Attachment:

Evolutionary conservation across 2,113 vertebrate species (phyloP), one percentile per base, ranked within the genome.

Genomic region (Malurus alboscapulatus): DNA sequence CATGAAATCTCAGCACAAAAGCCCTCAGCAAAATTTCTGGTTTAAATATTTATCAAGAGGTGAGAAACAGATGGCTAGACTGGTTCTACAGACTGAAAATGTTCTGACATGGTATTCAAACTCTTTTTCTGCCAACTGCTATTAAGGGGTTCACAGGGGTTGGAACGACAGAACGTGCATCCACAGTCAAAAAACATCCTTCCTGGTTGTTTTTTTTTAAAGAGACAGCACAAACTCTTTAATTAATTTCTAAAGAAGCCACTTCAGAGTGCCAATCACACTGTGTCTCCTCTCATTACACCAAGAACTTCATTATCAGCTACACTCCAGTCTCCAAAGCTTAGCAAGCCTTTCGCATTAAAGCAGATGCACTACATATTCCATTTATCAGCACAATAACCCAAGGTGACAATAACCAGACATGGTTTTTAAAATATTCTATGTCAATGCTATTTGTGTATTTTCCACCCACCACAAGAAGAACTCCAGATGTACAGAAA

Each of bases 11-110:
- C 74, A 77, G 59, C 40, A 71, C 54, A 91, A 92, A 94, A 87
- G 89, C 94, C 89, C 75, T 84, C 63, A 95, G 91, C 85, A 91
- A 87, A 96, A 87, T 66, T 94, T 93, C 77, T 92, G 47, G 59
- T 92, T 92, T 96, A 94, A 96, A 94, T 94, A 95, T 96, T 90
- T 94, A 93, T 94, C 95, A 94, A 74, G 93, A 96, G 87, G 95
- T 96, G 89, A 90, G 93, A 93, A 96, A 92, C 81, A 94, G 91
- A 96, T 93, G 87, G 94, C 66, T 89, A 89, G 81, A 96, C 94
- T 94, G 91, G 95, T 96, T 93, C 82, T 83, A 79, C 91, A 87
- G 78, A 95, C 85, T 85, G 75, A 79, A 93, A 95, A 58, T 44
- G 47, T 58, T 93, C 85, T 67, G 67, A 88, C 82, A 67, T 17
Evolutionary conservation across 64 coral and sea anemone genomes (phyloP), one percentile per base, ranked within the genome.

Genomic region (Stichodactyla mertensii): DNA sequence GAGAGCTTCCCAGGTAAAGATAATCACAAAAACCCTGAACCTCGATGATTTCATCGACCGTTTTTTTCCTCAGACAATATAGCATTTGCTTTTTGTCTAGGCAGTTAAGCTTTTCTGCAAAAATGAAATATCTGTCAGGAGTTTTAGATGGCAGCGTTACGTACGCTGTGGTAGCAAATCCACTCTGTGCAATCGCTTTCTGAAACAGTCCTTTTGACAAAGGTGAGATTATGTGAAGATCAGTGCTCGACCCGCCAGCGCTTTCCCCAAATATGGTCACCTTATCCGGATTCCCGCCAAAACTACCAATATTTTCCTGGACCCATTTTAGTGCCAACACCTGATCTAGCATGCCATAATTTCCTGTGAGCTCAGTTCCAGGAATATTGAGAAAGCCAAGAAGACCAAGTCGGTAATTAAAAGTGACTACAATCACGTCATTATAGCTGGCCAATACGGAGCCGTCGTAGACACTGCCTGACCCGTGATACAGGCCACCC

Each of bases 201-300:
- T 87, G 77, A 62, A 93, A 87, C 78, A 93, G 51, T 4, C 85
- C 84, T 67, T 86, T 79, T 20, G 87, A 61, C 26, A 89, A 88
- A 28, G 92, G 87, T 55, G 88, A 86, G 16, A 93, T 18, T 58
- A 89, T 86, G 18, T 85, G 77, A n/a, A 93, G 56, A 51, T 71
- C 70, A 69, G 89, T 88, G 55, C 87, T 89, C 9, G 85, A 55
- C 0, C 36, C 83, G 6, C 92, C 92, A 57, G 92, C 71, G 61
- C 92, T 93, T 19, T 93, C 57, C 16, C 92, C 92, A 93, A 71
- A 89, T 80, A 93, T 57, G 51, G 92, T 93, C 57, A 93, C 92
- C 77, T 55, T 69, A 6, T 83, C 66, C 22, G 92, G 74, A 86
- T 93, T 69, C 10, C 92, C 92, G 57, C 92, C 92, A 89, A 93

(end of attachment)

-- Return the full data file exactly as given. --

Evolutionary conservation across 2,113 vertebrate species (phyloP), one percentile per base, ranked within the genome.

Genomic region (Malurus alboscapulatus): DNA sequence CATGAAATCTCAGCACAAAAGCCCTCAGCAAAATTTCTGGTTTAAATATTTATCAAGAGGTGAGAAACAGATGGCTAGACTGGTTCTACAGACTGAAAATGTTCTGACATGGTATTCAAACTCTTTTTCTGCCAACTGCTATTAAGGGGTTCACAGGGGTTGGAACGACAGAACGTGCATCCACAGTCAAAAAACATCCTTCCTGGTTGTTTTTTTTTAAAGAGACAGCACAAACTCTTTAATTAATTTCTAAAGAAGCCACTTCAGAGTGCCAATCACACTGTGTCTCCTCTCATTACACCAAGAACTTCATTATCAGCTACACTCCAGTCTCCAAAGCTTAGCAAGCCTTTCGCATTAAAGCAGATGCACTACATATTCCATTTATCAGCACAATAACCCAAGGTGACAATAACCAGACATGGTTTTTAAAATATTCTATGTCAATGCTATTTGTGTATTTTCCACCCACCACAAGAAGAACTCCAGATGTACAGAAA

Each of bases 11-110:
- C 74, A 77, G 59, C 40, A 71, C 54, A 91, A 92, A 94, A 87
- G 89, C 94, C 89, C 75, T 84, C 63, A 95, G 91, C 85, A 91
- A 87, A 96, A 87, T 66, T 94, T 93, C 77, T 92, G 47, G 59
- T 92, T 92, T 96, A 94, A 96, A 94, T 94, A 95, T 96, T 90
- T 94, A 93, T 94, C 95, A 94, A 74, G 93, A 96, G 87, G 95
- T 96, G 89, A 90, G 93, A 93, A 96, A 92, C 81, A 94, G 91
- A 96, T 93, G 87, G 94, C 66, T 89, A 89, G 81, A 96, C 94
- T 94, G 91, G 95, T 96, T 93, C 82, T 83, A 79, C 91, A 87
- G 78, A 95, C 85, T 85, G 75, A 79, A 93, A 95, A 58, T 44
- G 47, T 58, T 93, C 85, T 67, G 67, A 88, C 82, A 67, T 17
Evolutionary conservation across 64 coral and sea anemone genomes (phyloP), one percentile per base, ranked within the genome.

Genomic region (Stichodactyla mertensii): DNA sequence GAGAGCTTCCCAGGTAAAGATAATCACAAAAACCCTGAACCTCGATGATTTCATCGACCGTTTTTTTCCTCAGACAATATAGCATTTGCTTTTTGTCTAGGCAGTTAAGCTTTTCTGCAAAAATGAAATATCTGTCAGGAGTTTTAGATGGCAGCGTTACGTACGCTGTGGTAGCAAATCCACTCTGTGCAATCGCTTTCTGAAACAGTCCTTTTGACAAAGGTGAGATTATGTGAAGATCAGTGCTCGACCCGCCAGCGCTTTCCCCAAATATGGTCACCTTATCCGGATTCCCGCCAAAACTACCAATATTTTCCTGGACCCATTTTAGTGCCAACACCTGATCTAGCATGCCATAATTTCCTGTGAGCTCAGTTCCAGGAATATTGAGAAAGCCAAGAAGACCAAGTCGGTAATTAAAAGTGACTACAATCACGTCATTATAGCTGGCCAATACGGAGCCGTCGTAGACACTGCCTGACCCGTGATACAGGCCACCC

Each of bases 201-300:
- T 87, G 77, A 62, A 93, A 87, C 78, A 93, G 51, T 4, C 85
- C 84, T 67, T 86, T 79, T 20, G 87, A 61, C 26, A 89, A 88
- A 28, G 92, G 87, T 55, G 88, A 86, G 16, A 93, T 18, T 58
- A 89, T 86, G 18, T 85, G 77, A n/a, A 93, G 56, A 51, T 71
- C 70, A 69, G 89, T 88, G 55, C 87, T 89, C 9, G 85, A 55
- C 0, C 36, C 83, G 6, C 92, C 92, A 57, G 92, C 71, G 61
- C 92, T 93, T 19, T 93, C 57, C 16, C 92, C 92, A 93, A 71
- A 89, T 80, A 93, T 57, G 51, G 92, T 93, C 57, A 93, C 92
- C 77, T 55, T 69, A 6, T 83, C 66, C 22, G 92, G 74, A 86
- T 93, T 69, C 10, C 92, C 92, G 57, C 92, C 92, A 89, A 93